Texas has adopted "rehabilitation alimony." Generally, alimony may be awarded to a spouse if the marriage was of at least 10 years duration and the spouse who is seeking alimony lacks sufficient property to provide for their minimum reasonable needs and:
- is unable to support himself or herself through appropriate employment because of an incapacitating physical or mental disability;
- is the custodian of a child with a physical or mental disability that precludes employment outside the home; or
- clearly lacks earning ability in the labor market to provide for their minimum reasonable needs.
Generally, alimony is limited to three years. The amount of alimony is limited to the lesser of $2,500 per month or 20% of the obligor's average monthly gross income. Alimony is taxable to the recipient.
If you think that you may be a candidate for alimony, remember the purpose is to rehabilitate the recipient so that person can re-enter the job market.
The Texas Legislature also enacted the following child support guidelines:
- 1 child
- 20% of obligor's net resources
- 2 children
- 25% of obligor's net resources
- 3 children
- 30% of obligor's net resources
- 4 children
- 35% of obligor's net resources
If the obligor has children other than those involved in the current divorce, special guidelines apply, taking into account all of the obligor's children.
The definition of net resources is quite long --- for most people, it means all wage and salary income and other compensation for personal services, interest, dividends, royalty income, self-employment income and net rental income, less social security taxes and federal income tax withholding for a single person claiming one personal exemption and the standard deduction. The guidelines apply automatically to the first $6,000.00 of net resources per month. When net resources are above $6,000.00 per month, the court has discretion to set additional child support, based on the needs of the child. The lifestyle of the recipient of child support is not a factor in determining the amount of child support.
Except in very unusual situations, child support is now paid by wage withholding from the obligor's employer.
You should note that the child support guidelines apply equally to men and women.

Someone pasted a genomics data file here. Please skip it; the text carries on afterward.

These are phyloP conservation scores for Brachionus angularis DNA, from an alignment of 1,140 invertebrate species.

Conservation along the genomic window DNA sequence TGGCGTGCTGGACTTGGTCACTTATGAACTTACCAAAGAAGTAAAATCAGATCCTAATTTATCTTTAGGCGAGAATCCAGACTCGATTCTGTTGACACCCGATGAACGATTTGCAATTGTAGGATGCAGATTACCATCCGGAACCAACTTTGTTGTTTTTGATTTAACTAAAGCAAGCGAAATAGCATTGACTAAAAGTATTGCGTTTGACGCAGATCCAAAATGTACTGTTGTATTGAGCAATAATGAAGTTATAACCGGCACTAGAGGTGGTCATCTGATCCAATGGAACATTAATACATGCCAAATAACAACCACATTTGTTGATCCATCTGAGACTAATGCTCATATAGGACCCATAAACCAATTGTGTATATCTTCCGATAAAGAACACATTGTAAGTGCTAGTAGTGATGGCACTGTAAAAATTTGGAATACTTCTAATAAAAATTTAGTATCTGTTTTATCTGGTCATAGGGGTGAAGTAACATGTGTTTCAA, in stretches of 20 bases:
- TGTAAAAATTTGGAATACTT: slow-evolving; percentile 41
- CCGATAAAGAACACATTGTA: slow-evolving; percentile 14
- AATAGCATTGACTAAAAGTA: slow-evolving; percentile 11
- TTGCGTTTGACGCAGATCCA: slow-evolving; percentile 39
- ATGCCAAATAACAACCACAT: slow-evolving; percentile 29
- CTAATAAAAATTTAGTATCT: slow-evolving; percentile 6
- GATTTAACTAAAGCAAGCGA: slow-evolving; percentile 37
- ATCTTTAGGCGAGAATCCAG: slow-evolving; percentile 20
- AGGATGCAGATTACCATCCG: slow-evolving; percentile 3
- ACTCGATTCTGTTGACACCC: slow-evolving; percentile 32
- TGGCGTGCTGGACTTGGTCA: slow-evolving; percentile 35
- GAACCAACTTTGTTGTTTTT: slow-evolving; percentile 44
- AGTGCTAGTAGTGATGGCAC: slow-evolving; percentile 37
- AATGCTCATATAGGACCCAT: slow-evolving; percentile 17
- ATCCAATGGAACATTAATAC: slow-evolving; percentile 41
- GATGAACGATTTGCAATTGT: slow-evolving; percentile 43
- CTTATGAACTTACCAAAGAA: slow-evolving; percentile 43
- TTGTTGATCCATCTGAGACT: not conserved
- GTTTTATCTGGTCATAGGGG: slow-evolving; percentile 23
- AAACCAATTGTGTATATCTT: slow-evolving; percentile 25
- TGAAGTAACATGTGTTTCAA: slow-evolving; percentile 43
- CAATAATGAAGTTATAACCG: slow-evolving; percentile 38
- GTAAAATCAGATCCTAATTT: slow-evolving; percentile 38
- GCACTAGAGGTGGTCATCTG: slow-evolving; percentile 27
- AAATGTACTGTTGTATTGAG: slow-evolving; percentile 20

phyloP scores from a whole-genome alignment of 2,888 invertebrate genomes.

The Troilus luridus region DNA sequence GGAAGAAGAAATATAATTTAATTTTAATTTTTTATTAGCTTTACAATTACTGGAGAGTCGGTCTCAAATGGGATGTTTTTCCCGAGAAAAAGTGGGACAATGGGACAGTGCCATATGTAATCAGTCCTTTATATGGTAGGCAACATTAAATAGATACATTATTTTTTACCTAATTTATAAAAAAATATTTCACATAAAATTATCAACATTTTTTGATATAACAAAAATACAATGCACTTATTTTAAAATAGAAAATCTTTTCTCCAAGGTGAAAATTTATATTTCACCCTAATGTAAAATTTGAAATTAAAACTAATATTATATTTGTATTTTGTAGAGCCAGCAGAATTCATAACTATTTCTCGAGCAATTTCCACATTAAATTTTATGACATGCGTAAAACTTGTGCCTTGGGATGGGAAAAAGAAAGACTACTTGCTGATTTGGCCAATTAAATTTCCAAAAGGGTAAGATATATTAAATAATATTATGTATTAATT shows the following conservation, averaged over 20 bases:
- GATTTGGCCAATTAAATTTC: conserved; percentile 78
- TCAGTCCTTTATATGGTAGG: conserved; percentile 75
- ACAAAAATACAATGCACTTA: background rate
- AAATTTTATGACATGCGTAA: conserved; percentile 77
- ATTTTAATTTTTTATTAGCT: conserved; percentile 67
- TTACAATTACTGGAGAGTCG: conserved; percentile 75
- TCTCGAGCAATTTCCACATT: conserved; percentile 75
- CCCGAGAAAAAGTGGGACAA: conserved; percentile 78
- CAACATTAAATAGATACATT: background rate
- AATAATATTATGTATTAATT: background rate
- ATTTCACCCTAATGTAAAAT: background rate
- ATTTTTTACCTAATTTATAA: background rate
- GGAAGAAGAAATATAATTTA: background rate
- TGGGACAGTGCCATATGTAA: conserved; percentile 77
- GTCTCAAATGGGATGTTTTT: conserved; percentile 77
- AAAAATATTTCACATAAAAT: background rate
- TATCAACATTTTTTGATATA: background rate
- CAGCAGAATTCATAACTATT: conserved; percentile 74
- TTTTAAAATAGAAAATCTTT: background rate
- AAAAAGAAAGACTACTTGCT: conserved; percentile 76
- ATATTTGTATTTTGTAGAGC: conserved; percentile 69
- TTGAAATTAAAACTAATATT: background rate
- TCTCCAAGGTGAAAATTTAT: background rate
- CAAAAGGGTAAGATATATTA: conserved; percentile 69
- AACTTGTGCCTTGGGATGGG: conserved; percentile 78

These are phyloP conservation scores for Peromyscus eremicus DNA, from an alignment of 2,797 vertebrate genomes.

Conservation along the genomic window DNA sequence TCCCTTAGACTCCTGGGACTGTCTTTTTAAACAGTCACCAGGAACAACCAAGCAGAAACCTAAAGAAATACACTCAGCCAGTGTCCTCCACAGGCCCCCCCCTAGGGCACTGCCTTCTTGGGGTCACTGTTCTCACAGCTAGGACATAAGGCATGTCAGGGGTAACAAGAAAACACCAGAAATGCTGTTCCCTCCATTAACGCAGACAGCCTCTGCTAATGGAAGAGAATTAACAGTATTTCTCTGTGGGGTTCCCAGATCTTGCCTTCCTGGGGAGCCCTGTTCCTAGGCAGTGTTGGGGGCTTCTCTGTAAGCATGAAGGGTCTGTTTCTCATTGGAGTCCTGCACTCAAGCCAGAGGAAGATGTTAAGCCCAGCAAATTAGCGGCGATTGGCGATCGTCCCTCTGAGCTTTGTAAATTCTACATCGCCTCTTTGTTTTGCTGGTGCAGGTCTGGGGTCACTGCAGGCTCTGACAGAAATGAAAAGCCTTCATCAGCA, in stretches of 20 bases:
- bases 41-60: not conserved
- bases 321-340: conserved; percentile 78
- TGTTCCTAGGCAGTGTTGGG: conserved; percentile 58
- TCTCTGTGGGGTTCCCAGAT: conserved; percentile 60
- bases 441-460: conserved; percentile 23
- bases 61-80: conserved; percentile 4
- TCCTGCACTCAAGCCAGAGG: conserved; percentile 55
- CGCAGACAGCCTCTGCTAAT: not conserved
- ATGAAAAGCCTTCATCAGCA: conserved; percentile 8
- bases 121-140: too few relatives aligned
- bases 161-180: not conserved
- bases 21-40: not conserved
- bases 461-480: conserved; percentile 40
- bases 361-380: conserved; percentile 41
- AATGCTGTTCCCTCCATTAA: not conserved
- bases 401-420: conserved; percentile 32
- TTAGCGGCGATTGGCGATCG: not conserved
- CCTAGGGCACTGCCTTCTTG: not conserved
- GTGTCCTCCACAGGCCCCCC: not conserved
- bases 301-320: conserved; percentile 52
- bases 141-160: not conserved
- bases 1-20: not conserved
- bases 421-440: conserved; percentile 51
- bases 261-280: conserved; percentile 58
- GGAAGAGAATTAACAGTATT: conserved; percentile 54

The Texas Legislature has considered the importance of parental involvement in child development and established minimum imitation schedules for Texas. A partial listing of the schedule is set forth below:
Weekends - beginning at 6:00 p.m. on the first, third and fifth Fridays of each month and ending at 6:00 p.m. on Sunday; Wednesday of each week during the regular school term beginning at 6:00 p.m. and ending at 8:00 p.m. ;
Christmas - in even-numbered years beginning at 6:00 p.m. on the last school day before the Christmas school vacation begins and ending at noon on December 26; Christmas - in odd-numbered years beginning at noon on December 26 and ending at 6:00 p.m. on the day before school resumes;
Thanksgiving - in odd-numbered years beginning at 6:00 p.m. on the day the child is dismissed from school for Thanksgiving and ending at 6:00 p.m. on the following Sunday;
Spring Break - in even-numbered years beginning at 6:00 p.m. on the day the child is dismissed from school for spring vacation and ending at 6:00 p.m. on the day before school resumes;
Summer - thirty (30) days to be exercised in no more than two (2) separate periods of at least seven (7) consecutive days;
Child's birthday - from 6:00 p.m. to 8:00 p.m.;
Mother's Day/Father's Day weekend - from 6:00 p.m. Friday to 6:00 p.m. Sunday;
If the visiting parent and the child reside more than 100 miles apart, the visiting parent gets every Spring Break, forty-two (42) days during the summer and the choice of the standard weekends or any weekend selected by the visiting parent.
Also, on the Friday and Wednesday visitation, the court may permit the visiting parent to pickup the child at the time the child's school is regularly dismissed.
It is well recognized that frequent contact after divorce between a child and each parent optimizes the development of a close and continuing relationship between each parent and the child. Of course, such frequent contact can be hindered if one parent moves after divorce. If the primary parent moves out of the county after divorce, then the primary parent is required to pick up the child at the end of the other parent's period of possession, at the other parent's residence.
These guidelines apply to children over three (3) years of age. Some of the Judges are applying the guidelines to children under three (3) years of age and other Judges are not. There are many other provisions of the guidelines not outlined above.